Jason Jenkins
Flowmotion Media
Video production... with style!

Check out my Mormon.org profile.


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Jari Innanen
Re: best way to crop 4K and downsample to HD?
on Jul 8, 2014 at 3:46:32 pm

Make a 1080 Project. Set Spatial Conform to "None" on 4K clips. reframe as needed. Export.


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Steve Connor
Re: best way to crop 4K and downsample to HD?
on Jul 8, 2014 at 3:58:19 pm

I'll second that, work in a 1080 timeline, we do it a lot with our F55 footage and FCPX handles it very well

Steve Connor
Mellowing slowly


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Lang Elliott
Re: best way to crop 4K and downsample to HD?
on Jul 8, 2014 at 4:00:14 pm

This sounds even better, but how/where do you set "spatial conform" to "none" when importing a clip?


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Jari Innanen
Re: best way to crop 4K and downsample to HD?
on Jul 8, 2014 at 4:19:24 pm

Select the clips in the Browser and set the Spatial Conform in the Inspector.


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Lang Elliott
Re: best way to crop 4K and downsample to HD?
on Jul 8, 2014 at 4:33:04 pm
Last Edited By Lang Elliott on Jul 8, 2014 at 5:02:28 pm

I figured it out and ran a test.

When I import the 4K clip, I choose not to make optimized media. I then import the clip and set spatial conform to "none" in the inspector, which displays the 4K at full resolution, extended way out from the 16:9 frame margins. If I then view the clip at a low screen viewing percentage, I am able to see the transform handles and pull them in to my liking, as well as adjust the cropping by moving the transform window around.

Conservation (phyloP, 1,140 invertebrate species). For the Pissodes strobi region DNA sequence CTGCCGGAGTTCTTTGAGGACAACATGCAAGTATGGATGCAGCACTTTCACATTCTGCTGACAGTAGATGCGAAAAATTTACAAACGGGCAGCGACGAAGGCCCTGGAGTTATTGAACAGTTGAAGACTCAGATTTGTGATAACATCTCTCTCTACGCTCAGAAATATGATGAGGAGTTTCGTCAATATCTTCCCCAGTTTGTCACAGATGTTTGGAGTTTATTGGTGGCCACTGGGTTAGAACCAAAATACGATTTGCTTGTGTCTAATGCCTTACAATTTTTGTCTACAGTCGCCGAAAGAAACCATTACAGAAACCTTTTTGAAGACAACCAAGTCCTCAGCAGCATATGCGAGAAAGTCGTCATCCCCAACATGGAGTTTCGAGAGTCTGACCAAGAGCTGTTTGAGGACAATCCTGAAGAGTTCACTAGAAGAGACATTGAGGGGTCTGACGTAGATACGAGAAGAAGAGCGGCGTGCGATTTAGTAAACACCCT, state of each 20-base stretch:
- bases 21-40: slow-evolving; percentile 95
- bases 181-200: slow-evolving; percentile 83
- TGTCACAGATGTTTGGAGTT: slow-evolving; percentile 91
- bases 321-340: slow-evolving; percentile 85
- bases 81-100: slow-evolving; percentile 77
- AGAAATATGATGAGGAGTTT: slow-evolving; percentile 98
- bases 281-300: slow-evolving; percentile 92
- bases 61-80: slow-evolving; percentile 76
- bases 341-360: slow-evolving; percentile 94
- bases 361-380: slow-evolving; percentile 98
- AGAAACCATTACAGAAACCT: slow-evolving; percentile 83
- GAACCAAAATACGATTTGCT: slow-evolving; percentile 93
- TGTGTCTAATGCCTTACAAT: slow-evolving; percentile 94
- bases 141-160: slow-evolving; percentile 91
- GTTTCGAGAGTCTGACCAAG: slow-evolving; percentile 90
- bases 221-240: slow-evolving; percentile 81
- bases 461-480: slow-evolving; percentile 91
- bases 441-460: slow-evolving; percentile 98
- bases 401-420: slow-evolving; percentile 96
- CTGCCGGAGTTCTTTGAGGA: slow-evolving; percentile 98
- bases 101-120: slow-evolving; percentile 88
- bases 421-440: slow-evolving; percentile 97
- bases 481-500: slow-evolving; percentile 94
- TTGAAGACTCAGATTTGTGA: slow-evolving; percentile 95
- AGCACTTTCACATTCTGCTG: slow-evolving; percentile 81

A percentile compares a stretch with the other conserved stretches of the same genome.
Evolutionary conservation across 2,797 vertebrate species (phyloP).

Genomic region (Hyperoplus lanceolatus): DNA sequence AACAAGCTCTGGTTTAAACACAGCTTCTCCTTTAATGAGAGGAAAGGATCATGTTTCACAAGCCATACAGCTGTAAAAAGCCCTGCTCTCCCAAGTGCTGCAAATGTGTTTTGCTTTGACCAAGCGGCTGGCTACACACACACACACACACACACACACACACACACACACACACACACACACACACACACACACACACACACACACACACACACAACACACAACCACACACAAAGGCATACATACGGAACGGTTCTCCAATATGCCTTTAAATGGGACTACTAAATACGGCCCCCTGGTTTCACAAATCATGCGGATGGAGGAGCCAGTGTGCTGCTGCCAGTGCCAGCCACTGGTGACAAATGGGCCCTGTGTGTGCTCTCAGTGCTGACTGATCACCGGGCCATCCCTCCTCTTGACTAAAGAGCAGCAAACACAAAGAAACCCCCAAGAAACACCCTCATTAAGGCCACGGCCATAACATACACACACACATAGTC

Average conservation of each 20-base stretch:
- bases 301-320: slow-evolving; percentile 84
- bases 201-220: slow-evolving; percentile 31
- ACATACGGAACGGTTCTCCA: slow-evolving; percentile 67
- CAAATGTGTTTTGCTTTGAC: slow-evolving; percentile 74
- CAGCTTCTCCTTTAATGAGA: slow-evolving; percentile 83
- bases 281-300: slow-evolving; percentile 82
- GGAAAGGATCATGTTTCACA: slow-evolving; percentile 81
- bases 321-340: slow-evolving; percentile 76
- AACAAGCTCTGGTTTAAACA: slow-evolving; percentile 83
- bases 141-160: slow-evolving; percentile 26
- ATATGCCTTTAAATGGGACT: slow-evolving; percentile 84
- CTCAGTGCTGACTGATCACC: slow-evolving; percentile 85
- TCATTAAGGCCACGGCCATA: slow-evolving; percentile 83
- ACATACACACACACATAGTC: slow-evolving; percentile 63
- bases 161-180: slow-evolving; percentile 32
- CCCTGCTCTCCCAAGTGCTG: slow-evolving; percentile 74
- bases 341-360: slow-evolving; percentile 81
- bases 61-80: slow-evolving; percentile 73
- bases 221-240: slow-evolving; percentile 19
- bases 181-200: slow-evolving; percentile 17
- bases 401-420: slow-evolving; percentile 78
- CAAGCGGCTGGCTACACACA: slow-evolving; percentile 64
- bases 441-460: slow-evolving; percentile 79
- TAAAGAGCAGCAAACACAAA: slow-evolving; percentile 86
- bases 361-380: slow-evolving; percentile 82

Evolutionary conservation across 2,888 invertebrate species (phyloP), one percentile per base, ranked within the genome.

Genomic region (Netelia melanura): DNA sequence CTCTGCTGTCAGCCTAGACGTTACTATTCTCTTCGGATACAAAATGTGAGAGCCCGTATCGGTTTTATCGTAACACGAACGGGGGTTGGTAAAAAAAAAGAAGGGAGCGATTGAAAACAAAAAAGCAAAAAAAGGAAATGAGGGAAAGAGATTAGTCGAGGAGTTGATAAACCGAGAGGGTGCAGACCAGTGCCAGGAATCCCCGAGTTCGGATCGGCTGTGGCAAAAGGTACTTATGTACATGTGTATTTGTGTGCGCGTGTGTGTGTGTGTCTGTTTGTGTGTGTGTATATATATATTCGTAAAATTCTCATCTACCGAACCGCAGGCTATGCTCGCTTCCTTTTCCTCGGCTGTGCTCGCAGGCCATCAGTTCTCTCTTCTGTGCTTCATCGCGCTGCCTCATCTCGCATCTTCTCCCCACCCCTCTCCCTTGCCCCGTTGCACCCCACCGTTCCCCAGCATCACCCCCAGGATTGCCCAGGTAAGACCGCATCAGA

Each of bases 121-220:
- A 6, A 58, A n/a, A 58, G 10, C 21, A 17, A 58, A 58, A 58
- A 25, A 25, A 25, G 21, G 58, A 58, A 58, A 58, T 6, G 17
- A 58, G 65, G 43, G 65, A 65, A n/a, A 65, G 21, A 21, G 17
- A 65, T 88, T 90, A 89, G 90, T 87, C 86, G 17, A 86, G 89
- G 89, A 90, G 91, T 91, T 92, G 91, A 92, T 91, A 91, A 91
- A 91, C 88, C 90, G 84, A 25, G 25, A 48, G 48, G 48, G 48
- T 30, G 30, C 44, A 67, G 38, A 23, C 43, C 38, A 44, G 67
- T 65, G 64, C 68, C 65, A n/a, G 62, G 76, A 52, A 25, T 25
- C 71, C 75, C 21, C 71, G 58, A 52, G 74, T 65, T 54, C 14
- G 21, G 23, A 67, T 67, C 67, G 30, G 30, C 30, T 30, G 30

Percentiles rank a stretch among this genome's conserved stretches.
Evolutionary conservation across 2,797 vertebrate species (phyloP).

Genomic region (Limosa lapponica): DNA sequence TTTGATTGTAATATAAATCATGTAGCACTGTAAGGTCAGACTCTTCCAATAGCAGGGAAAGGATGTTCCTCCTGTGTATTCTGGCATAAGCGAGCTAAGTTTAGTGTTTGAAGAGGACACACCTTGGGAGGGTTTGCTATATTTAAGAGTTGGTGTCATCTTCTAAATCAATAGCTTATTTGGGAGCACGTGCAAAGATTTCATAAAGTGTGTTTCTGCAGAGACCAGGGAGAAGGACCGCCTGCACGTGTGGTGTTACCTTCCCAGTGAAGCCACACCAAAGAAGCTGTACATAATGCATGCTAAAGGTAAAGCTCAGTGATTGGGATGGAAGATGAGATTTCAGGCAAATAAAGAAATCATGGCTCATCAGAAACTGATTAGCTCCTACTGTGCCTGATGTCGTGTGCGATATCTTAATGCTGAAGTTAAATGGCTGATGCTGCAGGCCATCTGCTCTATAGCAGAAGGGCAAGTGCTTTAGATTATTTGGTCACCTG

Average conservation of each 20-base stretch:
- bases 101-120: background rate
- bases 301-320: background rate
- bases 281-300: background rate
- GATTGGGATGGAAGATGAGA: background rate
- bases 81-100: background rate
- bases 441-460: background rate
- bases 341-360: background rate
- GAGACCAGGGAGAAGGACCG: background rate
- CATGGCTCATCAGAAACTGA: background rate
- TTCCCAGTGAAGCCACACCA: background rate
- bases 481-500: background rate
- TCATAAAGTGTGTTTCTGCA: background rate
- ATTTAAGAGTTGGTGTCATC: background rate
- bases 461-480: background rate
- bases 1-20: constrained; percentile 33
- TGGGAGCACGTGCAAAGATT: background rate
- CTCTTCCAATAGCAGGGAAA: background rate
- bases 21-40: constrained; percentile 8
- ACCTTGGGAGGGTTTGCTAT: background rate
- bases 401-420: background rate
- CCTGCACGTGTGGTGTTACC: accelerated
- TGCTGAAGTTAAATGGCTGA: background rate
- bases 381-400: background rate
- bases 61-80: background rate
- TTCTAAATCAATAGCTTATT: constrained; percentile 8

I do bird videos and this workflow will be terrific for HD projects. Shooting in 4K is equivalent to using a zoom lens and will allow me to shoot without worrying so much about exact framing, which is a total pain in the arse to adjust when shooting at focal lengths approaching 3000mm. I will be able to focus and frame quickly, and then crop to my liking in post without losing any resolution (for HD). Wow!


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Mark Suszko
Re: best way to crop 4K and downsample to HD?
on Jul 8, 2014 at 6:29:35 pm

Your project, because of your workflow and subject, is one of the few I've heard of where shooting 4k makes some kind of sense:-)


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chris king
Re: best way to crop 4K and downsample to HD?
on Sep 23, 2014 at 8:04:15 am

If you recorded some videos by Panasonic GH4, you may like editing the 4K videos. Of course, Final Cut Pro, Avid Media Composer, iMovie, Adobe Premiere Pro are all your choices. But, we can’t import Panasonic GH4 4K to FCP/iMovie/Avid/Premiere Pro directly due to the codec incompatibility. Something else, there's actually no way to edit a 4K project in FCP 7/iMovie/Avid natively. In this case, downscale 4K to 1080P is really necessary since 1080p would be the best settings. It will save you both time and trouble, and all you need is to drag the result videos for prompt editing. And it also brings easier 4K playback if you want to view the 4K videos on your TV or other media devices. You can google a professional 4K to 1080p converter to get the work done.